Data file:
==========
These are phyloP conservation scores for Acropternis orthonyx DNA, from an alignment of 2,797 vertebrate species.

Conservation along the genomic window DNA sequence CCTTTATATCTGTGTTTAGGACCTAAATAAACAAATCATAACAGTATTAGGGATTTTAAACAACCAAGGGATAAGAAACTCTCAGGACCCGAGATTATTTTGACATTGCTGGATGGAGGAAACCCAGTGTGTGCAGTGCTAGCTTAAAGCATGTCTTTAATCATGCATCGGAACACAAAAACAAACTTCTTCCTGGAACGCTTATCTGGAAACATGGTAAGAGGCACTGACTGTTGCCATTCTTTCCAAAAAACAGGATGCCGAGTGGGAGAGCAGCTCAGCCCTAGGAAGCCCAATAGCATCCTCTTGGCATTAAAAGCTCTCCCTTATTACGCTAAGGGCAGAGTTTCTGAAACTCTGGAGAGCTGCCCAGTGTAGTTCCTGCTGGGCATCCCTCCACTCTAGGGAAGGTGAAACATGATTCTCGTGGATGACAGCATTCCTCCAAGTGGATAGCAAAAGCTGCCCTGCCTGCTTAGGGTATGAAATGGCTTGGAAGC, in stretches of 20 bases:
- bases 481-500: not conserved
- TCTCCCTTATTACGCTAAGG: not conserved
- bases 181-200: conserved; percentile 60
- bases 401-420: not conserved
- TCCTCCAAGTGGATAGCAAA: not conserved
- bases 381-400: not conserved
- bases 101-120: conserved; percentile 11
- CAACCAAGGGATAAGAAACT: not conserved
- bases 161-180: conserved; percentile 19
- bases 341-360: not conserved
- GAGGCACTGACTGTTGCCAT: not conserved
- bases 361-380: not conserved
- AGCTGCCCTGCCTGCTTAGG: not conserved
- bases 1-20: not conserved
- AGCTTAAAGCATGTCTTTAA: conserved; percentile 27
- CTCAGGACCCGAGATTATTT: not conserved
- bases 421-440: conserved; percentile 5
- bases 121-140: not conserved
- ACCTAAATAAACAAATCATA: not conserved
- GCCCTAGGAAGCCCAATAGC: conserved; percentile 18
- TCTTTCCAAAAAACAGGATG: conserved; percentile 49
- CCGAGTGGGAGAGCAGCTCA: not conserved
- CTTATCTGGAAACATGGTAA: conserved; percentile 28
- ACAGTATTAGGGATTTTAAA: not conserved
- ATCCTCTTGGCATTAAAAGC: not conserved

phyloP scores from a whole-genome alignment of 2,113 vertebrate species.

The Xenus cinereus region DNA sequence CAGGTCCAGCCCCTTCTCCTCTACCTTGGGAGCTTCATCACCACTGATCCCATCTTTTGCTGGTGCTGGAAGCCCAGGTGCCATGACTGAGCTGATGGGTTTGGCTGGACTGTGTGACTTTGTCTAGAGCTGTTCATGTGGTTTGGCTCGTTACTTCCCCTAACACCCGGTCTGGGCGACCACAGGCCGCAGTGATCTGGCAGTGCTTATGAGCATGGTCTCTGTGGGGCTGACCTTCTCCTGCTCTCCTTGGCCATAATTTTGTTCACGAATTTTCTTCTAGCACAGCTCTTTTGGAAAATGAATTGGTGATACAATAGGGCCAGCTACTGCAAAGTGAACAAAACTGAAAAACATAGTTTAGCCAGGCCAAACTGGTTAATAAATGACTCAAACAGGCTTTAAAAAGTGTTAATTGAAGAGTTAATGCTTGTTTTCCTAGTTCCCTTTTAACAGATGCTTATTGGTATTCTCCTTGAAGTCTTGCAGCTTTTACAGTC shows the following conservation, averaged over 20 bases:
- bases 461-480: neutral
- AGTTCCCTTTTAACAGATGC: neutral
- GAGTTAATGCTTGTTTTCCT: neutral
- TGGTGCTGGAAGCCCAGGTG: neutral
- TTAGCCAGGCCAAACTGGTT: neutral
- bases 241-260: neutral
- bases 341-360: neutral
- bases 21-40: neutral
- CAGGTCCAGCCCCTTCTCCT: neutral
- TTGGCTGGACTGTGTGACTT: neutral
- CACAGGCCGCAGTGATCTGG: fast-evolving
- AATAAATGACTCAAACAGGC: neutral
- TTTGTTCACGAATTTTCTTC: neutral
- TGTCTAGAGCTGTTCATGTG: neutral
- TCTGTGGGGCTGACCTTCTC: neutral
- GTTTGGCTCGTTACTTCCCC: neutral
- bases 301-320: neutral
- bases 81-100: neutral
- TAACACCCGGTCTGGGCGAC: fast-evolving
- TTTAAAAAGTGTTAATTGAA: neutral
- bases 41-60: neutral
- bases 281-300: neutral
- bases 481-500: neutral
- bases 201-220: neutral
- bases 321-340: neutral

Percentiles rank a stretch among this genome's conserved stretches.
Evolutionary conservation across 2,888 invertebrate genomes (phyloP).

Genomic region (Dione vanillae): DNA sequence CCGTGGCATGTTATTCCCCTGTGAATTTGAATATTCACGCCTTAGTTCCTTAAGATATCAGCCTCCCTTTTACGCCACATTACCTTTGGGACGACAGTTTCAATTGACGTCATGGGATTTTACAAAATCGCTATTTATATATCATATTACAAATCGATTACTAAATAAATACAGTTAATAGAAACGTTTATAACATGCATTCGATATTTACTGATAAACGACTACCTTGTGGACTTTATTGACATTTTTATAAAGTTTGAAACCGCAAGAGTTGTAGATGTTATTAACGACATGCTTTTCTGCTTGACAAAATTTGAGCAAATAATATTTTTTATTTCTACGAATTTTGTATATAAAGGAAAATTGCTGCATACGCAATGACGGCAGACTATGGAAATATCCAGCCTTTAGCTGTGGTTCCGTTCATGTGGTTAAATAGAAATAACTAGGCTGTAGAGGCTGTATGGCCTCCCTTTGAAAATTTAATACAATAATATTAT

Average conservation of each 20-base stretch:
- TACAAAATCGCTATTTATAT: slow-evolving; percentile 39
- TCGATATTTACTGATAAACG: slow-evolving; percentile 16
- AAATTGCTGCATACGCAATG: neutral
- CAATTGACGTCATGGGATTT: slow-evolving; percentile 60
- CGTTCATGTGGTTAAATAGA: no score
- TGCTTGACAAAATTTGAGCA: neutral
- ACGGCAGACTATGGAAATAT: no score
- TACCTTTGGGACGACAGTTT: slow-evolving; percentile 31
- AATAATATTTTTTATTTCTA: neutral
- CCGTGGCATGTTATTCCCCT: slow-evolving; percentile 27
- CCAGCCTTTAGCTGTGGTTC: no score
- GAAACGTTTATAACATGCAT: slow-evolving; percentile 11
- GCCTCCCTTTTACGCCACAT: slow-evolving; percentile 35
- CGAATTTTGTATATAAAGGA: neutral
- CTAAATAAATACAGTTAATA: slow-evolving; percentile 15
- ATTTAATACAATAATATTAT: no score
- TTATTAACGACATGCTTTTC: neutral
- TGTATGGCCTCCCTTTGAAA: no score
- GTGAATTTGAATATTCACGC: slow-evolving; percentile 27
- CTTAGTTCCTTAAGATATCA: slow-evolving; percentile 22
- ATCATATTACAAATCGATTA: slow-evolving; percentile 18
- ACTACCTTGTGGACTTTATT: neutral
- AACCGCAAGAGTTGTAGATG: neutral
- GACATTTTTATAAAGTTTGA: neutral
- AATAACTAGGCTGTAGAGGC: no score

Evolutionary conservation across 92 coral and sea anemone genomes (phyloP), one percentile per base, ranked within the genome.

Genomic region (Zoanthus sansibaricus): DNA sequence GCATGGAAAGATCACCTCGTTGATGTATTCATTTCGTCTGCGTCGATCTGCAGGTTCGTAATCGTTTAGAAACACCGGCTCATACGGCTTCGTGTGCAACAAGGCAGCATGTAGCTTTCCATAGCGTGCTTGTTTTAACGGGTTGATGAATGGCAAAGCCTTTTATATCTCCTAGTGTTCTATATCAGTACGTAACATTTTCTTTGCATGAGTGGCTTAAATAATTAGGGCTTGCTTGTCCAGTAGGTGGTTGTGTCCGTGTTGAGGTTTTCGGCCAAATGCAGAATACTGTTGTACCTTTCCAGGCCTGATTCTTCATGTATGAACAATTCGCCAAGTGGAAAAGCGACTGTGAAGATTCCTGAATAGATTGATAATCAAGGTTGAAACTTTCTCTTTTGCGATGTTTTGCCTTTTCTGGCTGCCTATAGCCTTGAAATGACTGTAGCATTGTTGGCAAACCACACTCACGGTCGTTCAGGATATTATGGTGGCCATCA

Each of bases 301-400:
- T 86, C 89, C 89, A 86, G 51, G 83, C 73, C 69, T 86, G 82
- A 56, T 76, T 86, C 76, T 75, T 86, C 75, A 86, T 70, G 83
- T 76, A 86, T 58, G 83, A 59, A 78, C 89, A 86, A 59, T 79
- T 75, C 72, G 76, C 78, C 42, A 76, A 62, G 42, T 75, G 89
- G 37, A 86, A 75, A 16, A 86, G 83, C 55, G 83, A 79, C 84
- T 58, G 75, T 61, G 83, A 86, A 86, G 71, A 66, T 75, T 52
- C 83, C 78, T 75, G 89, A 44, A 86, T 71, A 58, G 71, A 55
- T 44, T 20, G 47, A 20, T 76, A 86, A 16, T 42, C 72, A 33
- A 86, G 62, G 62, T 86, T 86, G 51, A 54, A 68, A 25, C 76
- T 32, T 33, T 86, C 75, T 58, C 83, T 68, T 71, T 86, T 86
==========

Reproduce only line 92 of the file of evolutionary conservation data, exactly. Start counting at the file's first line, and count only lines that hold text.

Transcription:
- T 58, G 75, T 61, G 83, A 86, A 86, G 71, A 66, T 75, T 52